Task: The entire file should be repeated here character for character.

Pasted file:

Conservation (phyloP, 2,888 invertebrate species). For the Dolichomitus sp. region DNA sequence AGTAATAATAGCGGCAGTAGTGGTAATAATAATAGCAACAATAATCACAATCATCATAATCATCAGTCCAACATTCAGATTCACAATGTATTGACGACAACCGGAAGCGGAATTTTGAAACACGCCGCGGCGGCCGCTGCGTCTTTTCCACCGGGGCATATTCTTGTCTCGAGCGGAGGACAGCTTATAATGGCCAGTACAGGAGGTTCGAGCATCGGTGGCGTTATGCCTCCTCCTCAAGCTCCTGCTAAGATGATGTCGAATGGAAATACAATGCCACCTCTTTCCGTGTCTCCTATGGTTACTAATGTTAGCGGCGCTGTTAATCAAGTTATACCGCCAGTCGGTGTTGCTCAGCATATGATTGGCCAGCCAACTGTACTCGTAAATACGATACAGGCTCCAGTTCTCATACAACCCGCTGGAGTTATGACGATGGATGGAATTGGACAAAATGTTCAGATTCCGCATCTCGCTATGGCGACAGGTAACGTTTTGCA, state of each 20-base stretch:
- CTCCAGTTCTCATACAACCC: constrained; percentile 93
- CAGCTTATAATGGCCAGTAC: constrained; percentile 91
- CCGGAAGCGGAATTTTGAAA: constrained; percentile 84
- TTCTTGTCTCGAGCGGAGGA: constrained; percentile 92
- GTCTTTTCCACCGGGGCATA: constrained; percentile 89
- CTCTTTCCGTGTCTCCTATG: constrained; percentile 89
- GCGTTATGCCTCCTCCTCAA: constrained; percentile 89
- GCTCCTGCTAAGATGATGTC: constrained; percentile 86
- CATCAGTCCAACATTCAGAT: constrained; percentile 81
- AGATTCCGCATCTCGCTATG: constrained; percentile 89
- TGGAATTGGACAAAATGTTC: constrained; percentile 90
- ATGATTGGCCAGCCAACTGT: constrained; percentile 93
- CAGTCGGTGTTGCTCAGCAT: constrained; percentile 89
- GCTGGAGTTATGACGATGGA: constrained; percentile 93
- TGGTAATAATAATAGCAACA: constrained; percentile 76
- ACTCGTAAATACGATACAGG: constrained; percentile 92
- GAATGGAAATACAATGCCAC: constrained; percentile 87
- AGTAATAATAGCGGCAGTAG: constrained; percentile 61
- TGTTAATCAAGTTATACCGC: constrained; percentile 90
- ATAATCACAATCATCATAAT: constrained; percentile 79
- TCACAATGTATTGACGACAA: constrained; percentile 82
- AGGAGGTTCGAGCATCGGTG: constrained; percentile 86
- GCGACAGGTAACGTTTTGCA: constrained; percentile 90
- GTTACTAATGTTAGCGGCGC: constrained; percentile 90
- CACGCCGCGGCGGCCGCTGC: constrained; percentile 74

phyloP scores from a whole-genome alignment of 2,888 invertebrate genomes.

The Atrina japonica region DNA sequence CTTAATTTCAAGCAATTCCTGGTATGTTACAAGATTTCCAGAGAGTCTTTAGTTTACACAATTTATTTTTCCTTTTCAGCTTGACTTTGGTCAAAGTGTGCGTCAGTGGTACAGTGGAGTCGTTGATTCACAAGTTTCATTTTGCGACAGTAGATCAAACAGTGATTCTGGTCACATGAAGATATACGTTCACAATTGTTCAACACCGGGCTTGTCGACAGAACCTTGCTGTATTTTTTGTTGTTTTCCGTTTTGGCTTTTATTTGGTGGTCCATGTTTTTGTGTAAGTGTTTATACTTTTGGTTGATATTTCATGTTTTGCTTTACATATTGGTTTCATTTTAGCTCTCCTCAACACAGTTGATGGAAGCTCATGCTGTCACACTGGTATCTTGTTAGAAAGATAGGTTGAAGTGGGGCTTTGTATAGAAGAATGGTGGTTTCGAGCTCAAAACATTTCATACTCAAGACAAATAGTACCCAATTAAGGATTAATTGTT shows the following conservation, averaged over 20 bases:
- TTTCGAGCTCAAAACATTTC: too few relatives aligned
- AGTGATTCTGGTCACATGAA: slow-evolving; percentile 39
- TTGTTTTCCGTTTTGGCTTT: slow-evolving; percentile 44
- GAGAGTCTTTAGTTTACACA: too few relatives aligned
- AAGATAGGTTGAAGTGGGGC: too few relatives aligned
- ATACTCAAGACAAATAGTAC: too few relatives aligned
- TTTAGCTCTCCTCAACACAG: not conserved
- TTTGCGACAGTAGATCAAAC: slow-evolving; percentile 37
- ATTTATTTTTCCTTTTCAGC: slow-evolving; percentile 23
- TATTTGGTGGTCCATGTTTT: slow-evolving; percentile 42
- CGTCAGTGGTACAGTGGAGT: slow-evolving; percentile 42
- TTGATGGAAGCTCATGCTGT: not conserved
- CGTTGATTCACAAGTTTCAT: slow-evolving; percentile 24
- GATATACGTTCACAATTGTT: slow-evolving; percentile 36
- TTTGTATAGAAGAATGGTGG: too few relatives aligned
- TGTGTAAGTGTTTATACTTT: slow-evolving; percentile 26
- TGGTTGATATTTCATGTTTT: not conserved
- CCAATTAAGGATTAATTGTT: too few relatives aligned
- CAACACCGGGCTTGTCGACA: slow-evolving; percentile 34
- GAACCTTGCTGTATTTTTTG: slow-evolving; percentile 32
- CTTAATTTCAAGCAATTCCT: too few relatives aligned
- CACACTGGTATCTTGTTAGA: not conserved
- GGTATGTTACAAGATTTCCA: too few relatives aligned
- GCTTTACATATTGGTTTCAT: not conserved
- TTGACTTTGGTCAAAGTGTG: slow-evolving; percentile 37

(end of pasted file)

Conservation (phyloP, 2,888 invertebrate species). For the Dolichomitus sp. region DNA sequence AGTAATAATAGCGGCAGTAGTGGTAATAATAATAGCAACAATAATCACAATCATCATAATCATCAGTCCAACATTCAGATTCACAATGTATTGACGACAACCGGAAGCGGAATTTTGAAACACGCCGCGGCGGCCGCTGCGTCTTTTCCACCGGGGCATATTCTTGTCTCGAGCGGAGGACAGCTTATAATGGCCAGTACAGGAGGTTCGAGCATCGGTGGCGTTATGCCTCCTCCTCAAGCTCCTGCTAAGATGATGTCGAATGGAAATACAATGCCACCTCTTTCCGTGTCTCCTATGGTTACTAATGTTAGCGGCGCTGTTAATCAAGTTATACCGCCAGTCGGTGTTGCTCAGCATATGATTGGCCAGCCAACTGTACTCGTAAATACGATACAGGCTCCAGTTCTCATACAACCCGCTGGAGTTATGACGATGGATGGAATTGGACAAAATGTTCAGATTCCGCATCTCGCTATGGCGACAGGTAACGTTTTGCA, state of each 20-base stretch:
- CTCCAGTTCTCATACAACCC: constrained; percentile 93
- CAGCTTATAATGGCCAGTAC: constrained; percentile 91
- CCGGAAGCGGAATTTTGAAA: constrained; percentile 84
- TTCTTGTCTCGAGCGGAGGA: constrained; percentile 92
- GTCTTTTCCACCGGGGCATA: constrained; percentile 89
- CTCTTTCCGTGTCTCCTATG: constrained; percentile 89
- GCGTTATGCCTCCTCCTCAA: constrained; percentile 89
- GCTCCTGCTAAGATGATGTC: constrained; percentile 86
- CATCAGTCCAACATTCAGAT: constrained; percentile 81
- AGATTCCGCATCTCGCTATG: constrained; percentile 89
- TGGAATTGGACAAAATGTTC: constrained; percentile 90
- ATGATTGGCCAGCCAACTGT: constrained; percentile 93
- CAGTCGGTGTTGCTCAGCAT: constrained; percentile 89
- GCTGGAGTTATGACGATGGA: constrained; percentile 93
- TGGTAATAATAATAGCAACA: constrained; percentile 76
- ACTCGTAAATACGATACAGG: constrained; percentile 92
- GAATGGAAATACAATGCCAC: constrained; percentile 87
- AGTAATAATAGCGGCAGTAG: constrained; percentile 61
- TGTTAATCAAGTTATACCGC: constrained; percentile 90
- ATAATCACAATCATCATAAT: constrained; percentile 79
- TCACAATGTATTGACGACAA: constrained; percentile 82
- AGGAGGTTCGAGCATCGGTG: constrained; percentile 86
- GCGACAGGTAACGTTTTGCA: constrained; percentile 90
- GTTACTAATGTTAGCGGCGC: constrained; percentile 90
- CACGCCGCGGCGGCCGCTGC: constrained; percentile 74

phyloP scores from a whole-genome alignment of 2,888 invertebrate genomes.

The Atrina japonica region DNA sequence CTTAATTTCAAGCAATTCCTGGTATGTTACAAGATTTCCAGAGAGTCTTTAGTTTACACAATTTATTTTTCCTTTTCAGCTTGACTTTGGTCAAAGTGTGCGTCAGTGGTACAGTGGAGTCGTTGATTCACAAGTTTCATTTTGCGACAGTAGATCAAACAGTGATTCTGGTCACATGAAGATATACGTTCACAATTGTTCAACACCGGGCTTGTCGACAGAACCTTGCTGTATTTTTTGTTGTTTTCCGTTTTGGCTTTTATTTGGTGGTCCATGTTTTTGTGTAAGTGTTTATACTTTTGGTTGATATTTCATGTTTTGCTTTACATATTGGTTTCATTTTAGCTCTCCTCAACACAGTTGATGGAAGCTCATGCTGTCACACTGGTATCTTGTTAGAAAGATAGGTTGAAGTGGGGCTTTGTATAGAAGAATGGTGGTTTCGAGCTCAAAACATTTCATACTCAAGACAAATAGTACCCAATTAAGGATTAATTGTT shows the following conservation, averaged over 20 bases:
- TTTCGAGCTCAAAACATTTC: too few relatives aligned
- AGTGATTCTGGTCACATGAA: slow-evolving; percentile 39
- TTGTTTTCCGTTTTGGCTTT: slow-evolving; percentile 44
- GAGAGTCTTTAGTTTACACA: too few relatives aligned
- AAGATAGGTTGAAGTGGGGC: too few relatives aligned
- ATACTCAAGACAAATAGTAC: too few relatives aligned
- TTTAGCTCTCCTCAACACAG: not conserved
- TTTGCGACAGTAGATCAAAC: slow-evolving; percentile 37
- ATTTATTTTTCCTTTTCAGC: slow-evolving; percentile 23
- TATTTGGTGGTCCATGTTTT: slow-evolving; percentile 42
- CGTCAGTGGTACAGTGGAGT: slow-evolving; percentile 42
- TTGATGGAAGCTCATGCTGT: not conserved
- CGTTGATTCACAAGTTTCAT: slow-evolving; percentile 24
- GATATACGTTCACAATTGTT: slow-evolving; percentile 36
- TTTGTATAGAAGAATGGTGG: too few relatives aligned
- TGTGTAAGTGTTTATACTTT: slow-evolving; percentile 26
- TGGTTGATATTTCATGTTTT: not conserved
- CCAATTAAGGATTAATTGTT: too few relatives aligned
- CAACACCGGGCTTGTCGACA: slow-evolving; percentile 34
- GAACCTTGCTGTATTTTTTG: slow-evolving; percentile 32
- CTTAATTTCAAGCAATTCCT: too few relatives aligned
- CACACTGGTATCTTGTTAGA: not conserved
- GGTATGTTACAAGATTTCCA: too few relatives aligned
- GCTTTACATATTGGTTTCAT: not conserved
- TTGACTTTGGTCAAAGTGTG: slow-evolving; percentile 37